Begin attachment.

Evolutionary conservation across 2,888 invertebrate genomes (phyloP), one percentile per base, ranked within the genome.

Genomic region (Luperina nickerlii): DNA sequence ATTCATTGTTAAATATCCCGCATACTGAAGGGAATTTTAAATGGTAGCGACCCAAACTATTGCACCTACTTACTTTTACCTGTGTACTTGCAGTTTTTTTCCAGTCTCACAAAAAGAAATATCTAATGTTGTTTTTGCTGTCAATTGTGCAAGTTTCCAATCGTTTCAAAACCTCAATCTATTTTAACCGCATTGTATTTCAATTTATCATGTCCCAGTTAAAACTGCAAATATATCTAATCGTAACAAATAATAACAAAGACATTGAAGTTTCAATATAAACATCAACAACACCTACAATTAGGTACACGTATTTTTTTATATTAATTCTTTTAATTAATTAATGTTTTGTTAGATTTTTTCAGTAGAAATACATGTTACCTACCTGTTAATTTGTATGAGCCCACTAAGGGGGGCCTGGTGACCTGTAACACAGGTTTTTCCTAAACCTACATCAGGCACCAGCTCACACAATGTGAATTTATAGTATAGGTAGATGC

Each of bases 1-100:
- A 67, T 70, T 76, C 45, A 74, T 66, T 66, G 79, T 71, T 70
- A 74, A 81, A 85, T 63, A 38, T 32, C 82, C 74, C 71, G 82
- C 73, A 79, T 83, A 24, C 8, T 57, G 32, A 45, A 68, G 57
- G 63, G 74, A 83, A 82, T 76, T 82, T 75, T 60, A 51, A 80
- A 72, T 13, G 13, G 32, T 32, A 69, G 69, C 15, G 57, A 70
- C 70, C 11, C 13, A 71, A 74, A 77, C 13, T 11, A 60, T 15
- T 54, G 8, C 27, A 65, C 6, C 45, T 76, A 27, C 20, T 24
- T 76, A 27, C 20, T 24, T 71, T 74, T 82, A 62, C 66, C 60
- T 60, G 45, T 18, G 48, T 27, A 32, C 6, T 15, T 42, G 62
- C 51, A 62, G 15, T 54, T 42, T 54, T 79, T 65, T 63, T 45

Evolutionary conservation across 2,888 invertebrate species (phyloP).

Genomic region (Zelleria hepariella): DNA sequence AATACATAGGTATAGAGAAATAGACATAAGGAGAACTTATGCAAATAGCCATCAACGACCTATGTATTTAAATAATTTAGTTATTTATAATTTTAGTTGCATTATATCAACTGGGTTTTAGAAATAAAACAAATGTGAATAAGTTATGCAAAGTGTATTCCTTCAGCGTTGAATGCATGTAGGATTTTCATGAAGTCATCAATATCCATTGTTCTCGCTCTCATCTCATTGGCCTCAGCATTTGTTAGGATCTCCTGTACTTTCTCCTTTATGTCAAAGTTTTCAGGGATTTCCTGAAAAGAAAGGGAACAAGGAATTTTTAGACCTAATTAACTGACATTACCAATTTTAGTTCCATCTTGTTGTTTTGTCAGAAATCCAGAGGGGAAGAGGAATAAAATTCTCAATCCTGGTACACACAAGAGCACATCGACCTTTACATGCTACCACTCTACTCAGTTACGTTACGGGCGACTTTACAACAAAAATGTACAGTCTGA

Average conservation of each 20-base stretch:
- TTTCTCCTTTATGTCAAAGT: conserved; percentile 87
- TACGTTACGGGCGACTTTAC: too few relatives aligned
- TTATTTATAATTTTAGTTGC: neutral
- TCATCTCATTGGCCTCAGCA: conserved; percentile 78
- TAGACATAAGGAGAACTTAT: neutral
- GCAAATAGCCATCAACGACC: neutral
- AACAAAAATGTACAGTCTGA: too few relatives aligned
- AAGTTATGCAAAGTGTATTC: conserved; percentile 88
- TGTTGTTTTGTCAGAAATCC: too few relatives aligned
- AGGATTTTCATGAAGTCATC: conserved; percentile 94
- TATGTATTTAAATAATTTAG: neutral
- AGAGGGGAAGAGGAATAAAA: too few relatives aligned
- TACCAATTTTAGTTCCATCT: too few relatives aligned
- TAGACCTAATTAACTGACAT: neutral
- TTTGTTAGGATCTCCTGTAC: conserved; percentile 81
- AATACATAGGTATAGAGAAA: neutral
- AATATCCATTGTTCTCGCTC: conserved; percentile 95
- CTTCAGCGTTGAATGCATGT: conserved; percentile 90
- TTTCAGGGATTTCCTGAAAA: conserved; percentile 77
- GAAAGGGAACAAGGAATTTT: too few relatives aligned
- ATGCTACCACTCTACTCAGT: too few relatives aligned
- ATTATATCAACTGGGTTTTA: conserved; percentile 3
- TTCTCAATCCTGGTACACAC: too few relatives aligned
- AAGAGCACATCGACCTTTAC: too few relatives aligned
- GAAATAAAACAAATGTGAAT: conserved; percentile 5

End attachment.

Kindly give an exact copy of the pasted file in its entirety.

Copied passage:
Evolutionary conservation across 2,888 invertebrate genomes (phyloP), one percentile per base, ranked within the genome.

Genomic region (Luperina nickerlii): DNA sequence ATTCATTGTTAAATATCCCGCATACTGAAGGGAATTTTAAATGGTAGCGACCCAAACTATTGCACCTACTTACTTTTACCTGTGTACTTGCAGTTTTTTTCCAGTCTCACAAAAAGAAATATCTAATGTTGTTTTTGCTGTCAATTGTGCAAGTTTCCAATCGTTTCAAAACCTCAATCTATTTTAACCGCATTGTATTTCAATTTATCATGTCCCAGTTAAAACTGCAAATATATCTAATCGTAACAAATAATAACAAAGACATTGAAGTTTCAATATAAACATCAACAACACCTACAATTAGGTACACGTATTTTTTTATATTAATTCTTTTAATTAATTAATGTTTTGTTAGATTTTTTCAGTAGAAATACATGTTACCTACCTGTTAATTTGTATGAGCCCACTAAGGGGGGCCTGGTGACCTGTAACACAGGTTTTTCCTAAACCTACATCAGGCACCAGCTCACACAATGTGAATTTATAGTATAGGTAGATGC

Each of bases 1-100:
- A 67, T 70, T 76, C 45, A 74, T 66, T 66, G 79, T 71, T 70
- A 74, A 81, A 85, T 63, A 38, T 32, C 82, C 74, C 71, G 82
- C 73, A 79, T 83, A 24, C 8, T 57, G 32, A 45, A 68, G 57
- G 63, G 74, A 83, A 82, T 76, T 82, T 75, T 60, A 51, A 80
- A 72, T 13, G 13, G 32, T 32, A 69, G 69, C 15, G 57, A 70
- C 70, C 11, C 13, A 71, A 74, A 77, C 13, T 11, A 60, T 15
- T 54, G 8, C 27, A 65, C 6, C 45, T 76, A 27, C 20, T 24
- T 76, A 27, C 20, T 24, T 71, T 74, T 82, A 62, C 66, C 60
- T 60, G 45, T 18, G 48, T 27, A 32, C 6, T 15, T 42, G 62
- C 51, A 62, G 15, T 54, T 42, T 54, T 79, T 65, T 63, T 45

Evolutionary conservation across 2,888 invertebrate species (phyloP).

Genomic region (Zelleria hepariella): DNA sequence AATACATAGGTATAGAGAAATAGACATAAGGAGAACTTATGCAAATAGCCATCAACGACCTATGTATTTAAATAATTTAGTTATTTATAATTTTAGTTGCATTATATCAACTGGGTTTTAGAAATAAAACAAATGTGAATAAGTTATGCAAAGTGTATTCCTTCAGCGTTGAATGCATGTAGGATTTTCATGAAGTCATCAATATCCATTGTTCTCGCTCTCATCTCATTGGCCTCAGCATTTGTTAGGATCTCCTGTACTTTCTCCTTTATGTCAAAGTTTTCAGGGATTTCCTGAAAAGAAAGGGAACAAGGAATTTTTAGACCTAATTAACTGACATTACCAATTTTAGTTCCATCTTGTTGTTTTGTCAGAAATCCAGAGGGGAAGAGGAATAAAATTCTCAATCCTGGTACACACAAGAGCACATCGACCTTTACATGCTACCACTCTACTCAGTTACGTTACGGGCGACTTTACAACAAAAATGTACAGTCTGA

Average conservation of each 20-base stretch:
- TTTCTCCTTTATGTCAAAGT: conserved; percentile 87
- TACGTTACGGGCGACTTTAC: too few relatives aligned
- TTATTTATAATTTTAGTTGC: neutral
- TCATCTCATTGGCCTCAGCA: conserved; percentile 78
- TAGACATAAGGAGAACTTAT: neutral
- GCAAATAGCCATCAACGACC: neutral
- AACAAAAATGTACAGTCTGA: too few relatives aligned
- AAGTTATGCAAAGTGTATTC: conserved; percentile 88
- TGTTGTTTTGTCAGAAATCC: too few relatives aligned
- AGGATTTTCATGAAGTCATC: conserved; percentile 94
- TATGTATTTAAATAATTTAG: neutral
- AGAGGGGAAGAGGAATAAAA: too few relatives aligned
- TACCAATTTTAGTTCCATCT: too few relatives aligned
- TAGACCTAATTAACTGACAT: neutral
- TTTGTTAGGATCTCCTGTAC: conserved; percentile 81
- AATACATAGGTATAGAGAAA: neutral
- AATATCCATTGTTCTCGCTC: conserved; percentile 95
- CTTCAGCGTTGAATGCATGT: conserved; percentile 90
- TTTCAGGGATTTCCTGAAAA: conserved; percentile 77
- GAAAGGGAACAAGGAATTTT: too few relatives aligned
- ATGCTACCACTCTACTCAGT: too few relatives aligned
- ATTATATCAACTGGGTTTTA: conserved; percentile 3
- TTCTCAATCCTGGTACACAC: too few relatives aligned
- AAGAGCACATCGACCTTTAC: too few relatives aligned
- GAAATAAAACAAATGTGAAT: conserved; percentile 5